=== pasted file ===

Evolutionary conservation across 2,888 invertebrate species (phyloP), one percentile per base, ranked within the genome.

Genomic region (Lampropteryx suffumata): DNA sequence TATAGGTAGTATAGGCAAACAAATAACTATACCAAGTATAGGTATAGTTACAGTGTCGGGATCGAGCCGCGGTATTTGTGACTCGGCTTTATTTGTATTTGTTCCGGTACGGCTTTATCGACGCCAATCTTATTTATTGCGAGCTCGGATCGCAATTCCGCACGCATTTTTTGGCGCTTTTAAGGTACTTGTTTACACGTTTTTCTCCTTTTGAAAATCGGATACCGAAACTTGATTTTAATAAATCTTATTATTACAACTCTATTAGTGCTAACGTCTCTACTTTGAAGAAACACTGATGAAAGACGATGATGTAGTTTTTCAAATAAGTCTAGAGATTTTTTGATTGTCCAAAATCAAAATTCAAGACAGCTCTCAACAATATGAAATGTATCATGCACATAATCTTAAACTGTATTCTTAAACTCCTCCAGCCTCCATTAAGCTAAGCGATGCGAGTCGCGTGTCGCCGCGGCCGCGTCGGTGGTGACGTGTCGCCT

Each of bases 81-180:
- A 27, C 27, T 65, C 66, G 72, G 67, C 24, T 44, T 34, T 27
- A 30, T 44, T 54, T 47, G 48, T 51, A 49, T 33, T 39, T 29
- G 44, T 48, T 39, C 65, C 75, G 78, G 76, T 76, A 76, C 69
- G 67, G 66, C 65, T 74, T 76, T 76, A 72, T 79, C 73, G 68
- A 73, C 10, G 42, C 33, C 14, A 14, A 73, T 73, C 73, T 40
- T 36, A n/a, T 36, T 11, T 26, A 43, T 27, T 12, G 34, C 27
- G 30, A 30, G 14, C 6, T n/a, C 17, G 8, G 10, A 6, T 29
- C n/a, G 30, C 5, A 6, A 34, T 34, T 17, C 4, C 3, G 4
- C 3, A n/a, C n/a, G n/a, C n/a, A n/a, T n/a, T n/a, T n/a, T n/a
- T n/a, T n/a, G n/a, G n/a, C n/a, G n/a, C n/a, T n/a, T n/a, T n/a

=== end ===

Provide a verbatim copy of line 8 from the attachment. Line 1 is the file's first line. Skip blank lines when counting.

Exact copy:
- A 73, C 10, G 42, C 33, C 14, A 14, A 73, T 73, C 73, T 40